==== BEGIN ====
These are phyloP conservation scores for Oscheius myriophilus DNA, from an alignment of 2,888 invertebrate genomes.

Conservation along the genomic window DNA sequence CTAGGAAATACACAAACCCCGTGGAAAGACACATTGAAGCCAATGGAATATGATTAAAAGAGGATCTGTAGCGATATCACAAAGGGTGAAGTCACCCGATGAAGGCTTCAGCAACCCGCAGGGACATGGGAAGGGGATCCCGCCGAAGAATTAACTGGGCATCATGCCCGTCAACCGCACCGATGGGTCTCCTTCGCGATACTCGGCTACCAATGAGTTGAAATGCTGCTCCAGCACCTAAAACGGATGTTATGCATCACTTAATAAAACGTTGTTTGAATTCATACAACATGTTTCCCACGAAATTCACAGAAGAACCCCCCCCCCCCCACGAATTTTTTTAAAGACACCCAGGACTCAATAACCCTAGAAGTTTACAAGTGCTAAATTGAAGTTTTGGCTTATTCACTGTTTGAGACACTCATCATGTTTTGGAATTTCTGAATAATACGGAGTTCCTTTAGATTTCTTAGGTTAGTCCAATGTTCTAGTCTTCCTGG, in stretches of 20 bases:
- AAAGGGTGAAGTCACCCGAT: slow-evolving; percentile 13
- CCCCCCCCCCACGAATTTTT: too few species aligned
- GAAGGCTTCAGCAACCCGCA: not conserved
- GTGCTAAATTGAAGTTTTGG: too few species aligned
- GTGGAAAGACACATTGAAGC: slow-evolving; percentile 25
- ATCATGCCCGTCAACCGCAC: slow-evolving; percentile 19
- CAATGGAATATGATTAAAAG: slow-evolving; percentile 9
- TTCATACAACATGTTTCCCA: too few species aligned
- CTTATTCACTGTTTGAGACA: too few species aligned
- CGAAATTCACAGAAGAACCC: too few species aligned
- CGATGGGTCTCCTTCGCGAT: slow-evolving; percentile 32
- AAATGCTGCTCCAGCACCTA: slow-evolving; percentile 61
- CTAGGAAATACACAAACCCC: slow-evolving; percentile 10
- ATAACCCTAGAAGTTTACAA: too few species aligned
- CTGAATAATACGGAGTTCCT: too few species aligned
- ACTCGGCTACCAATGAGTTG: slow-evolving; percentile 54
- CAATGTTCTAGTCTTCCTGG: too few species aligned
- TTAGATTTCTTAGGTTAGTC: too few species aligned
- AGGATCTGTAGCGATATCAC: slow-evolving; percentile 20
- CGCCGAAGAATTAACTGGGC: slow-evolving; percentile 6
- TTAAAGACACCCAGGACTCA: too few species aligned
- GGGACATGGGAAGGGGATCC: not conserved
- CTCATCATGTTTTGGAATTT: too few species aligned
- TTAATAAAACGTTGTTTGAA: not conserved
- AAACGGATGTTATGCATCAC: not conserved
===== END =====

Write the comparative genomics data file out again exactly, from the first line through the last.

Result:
These are phyloP conservation scores for Oscheius myriophilus DNA, from an alignment of 2,888 invertebrate genomes.

Conservation along the genomic window DNA sequence CTAGGAAATACACAAACCCCGTGGAAAGACACATTGAAGCCAATGGAATATGATTAAAAGAGGATCTGTAGCGATATCACAAAGGGTGAAGTCACCCGATGAAGGCTTCAGCAACCCGCAGGGACATGGGAAGGGGATCCCGCCGAAGAATTAACTGGGCATCATGCCCGTCAACCGCACCGATGGGTCTCCTTCGCGATACTCGGCTACCAATGAGTTGAAATGCTGCTCCAGCACCTAAAACGGATGTTATGCATCACTTAATAAAACGTTGTTTGAATTCATACAACATGTTTCCCACGAAATTCACAGAAGAACCCCCCCCCCCCCACGAATTTTTTTAAAGACACCCAGGACTCAATAACCCTAGAAGTTTACAAGTGCTAAATTGAAGTTTTGGCTTATTCACTGTTTGAGACACTCATCATGTTTTGGAATTTCTGAATAATACGGAGTTCCTTTAGATTTCTTAGGTTAGTCCAATGTTCTAGTCTTCCTGG, in stretches of 20 bases:
- AAAGGGTGAAGTCACCCGAT: slow-evolving; percentile 13
- CCCCCCCCCCACGAATTTTT: too few species aligned
- GAAGGCTTCAGCAACCCGCA: not conserved
- GTGCTAAATTGAAGTTTTGG: too few species aligned
- GTGGAAAGACACATTGAAGC: slow-evolving; percentile 25
- ATCATGCCCGTCAACCGCAC: slow-evolving; percentile 19
- CAATGGAATATGATTAAAAG: slow-evolving; percentile 9
- TTCATACAACATGTTTCCCA: too few species aligned
- CTTATTCACTGTTTGAGACA: too few species aligned
- CGAAATTCACAGAAGAACCC: too few species aligned
- CGATGGGTCTCCTTCGCGAT: slow-evolving; percentile 32
- AAATGCTGCTCCAGCACCTA: slow-evolving; percentile 61
- CTAGGAAATACACAAACCCC: slow-evolving; percentile 10
- ATAACCCTAGAAGTTTACAA: too few species aligned
- CTGAATAATACGGAGTTCCT: too few species aligned
- ACTCGGCTACCAATGAGTTG: slow-evolving; percentile 54
- CAATGTTCTAGTCTTCCTGG: too few species aligned
- TTAGATTTCTTAGGTTAGTC: too few species aligned
- AGGATCTGTAGCGATATCAC: slow-evolving; percentile 20
- CGCCGAAGAATTAACTGGGC: slow-evolving; percentile 6
- TTAAAGACACCCAGGACTCA: too few species aligned
- GGGACATGGGAAGGGGATCC: not conserved
- CTCATCATGTTTTGGAATTT: too few species aligned
- TTAATAAAACGTTGTTTGAA: not conserved
- AAACGGATGTTATGCATCAC: not conserved